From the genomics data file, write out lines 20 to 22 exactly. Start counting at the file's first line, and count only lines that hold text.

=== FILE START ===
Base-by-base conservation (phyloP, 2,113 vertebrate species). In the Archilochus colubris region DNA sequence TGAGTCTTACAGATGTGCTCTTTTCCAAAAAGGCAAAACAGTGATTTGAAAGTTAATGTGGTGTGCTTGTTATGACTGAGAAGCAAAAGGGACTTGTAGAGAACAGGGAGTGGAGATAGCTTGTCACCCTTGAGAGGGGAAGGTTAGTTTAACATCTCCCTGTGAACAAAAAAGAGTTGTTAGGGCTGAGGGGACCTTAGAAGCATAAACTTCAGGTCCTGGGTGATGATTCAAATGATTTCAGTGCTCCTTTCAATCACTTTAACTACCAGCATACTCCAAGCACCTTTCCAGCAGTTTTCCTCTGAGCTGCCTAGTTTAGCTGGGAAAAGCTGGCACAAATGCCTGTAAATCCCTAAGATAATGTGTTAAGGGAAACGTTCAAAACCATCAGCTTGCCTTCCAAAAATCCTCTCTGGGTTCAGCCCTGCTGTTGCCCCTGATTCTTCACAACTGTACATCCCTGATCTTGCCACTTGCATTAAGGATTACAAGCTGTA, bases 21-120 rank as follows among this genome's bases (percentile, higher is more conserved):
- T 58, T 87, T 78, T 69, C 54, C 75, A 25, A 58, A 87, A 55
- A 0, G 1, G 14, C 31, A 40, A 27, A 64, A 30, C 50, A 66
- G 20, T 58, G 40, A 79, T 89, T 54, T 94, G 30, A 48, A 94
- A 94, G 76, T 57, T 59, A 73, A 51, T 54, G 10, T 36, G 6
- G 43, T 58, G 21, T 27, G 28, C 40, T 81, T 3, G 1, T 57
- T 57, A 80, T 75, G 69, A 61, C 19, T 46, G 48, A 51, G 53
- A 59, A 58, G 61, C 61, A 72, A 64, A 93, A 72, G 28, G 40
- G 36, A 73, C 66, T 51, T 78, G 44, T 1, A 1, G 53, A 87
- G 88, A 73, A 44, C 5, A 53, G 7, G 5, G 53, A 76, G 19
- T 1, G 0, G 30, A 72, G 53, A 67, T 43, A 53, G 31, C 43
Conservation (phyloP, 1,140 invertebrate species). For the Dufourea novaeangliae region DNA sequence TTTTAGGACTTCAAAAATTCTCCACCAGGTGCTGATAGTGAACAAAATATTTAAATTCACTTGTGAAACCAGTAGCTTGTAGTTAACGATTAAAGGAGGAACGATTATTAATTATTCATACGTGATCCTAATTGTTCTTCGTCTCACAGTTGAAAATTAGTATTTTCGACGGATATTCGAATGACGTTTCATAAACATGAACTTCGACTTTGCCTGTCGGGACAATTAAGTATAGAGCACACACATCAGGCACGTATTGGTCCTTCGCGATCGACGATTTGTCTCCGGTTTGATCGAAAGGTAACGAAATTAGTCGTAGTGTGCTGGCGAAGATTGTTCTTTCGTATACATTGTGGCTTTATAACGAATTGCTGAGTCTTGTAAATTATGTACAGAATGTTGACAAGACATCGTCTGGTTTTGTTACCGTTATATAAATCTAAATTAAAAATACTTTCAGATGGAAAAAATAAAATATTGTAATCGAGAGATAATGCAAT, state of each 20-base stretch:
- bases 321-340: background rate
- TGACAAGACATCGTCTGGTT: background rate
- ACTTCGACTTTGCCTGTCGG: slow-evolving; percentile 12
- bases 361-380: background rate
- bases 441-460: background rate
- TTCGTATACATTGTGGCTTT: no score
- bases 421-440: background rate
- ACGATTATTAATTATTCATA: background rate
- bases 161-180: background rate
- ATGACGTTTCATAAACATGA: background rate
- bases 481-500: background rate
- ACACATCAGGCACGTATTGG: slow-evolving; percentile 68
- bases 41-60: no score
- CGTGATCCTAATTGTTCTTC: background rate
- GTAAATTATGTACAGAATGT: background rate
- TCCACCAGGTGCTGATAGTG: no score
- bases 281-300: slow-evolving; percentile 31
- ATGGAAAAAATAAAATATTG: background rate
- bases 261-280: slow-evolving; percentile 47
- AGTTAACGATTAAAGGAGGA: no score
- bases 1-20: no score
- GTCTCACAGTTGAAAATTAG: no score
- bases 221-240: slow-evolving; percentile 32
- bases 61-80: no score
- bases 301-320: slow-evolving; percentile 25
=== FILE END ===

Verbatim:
- ACGATTATTAATTATTCATA: background rate
- bases 161-180: background rate
- ATGACGTTTCATAAACATGA: background rate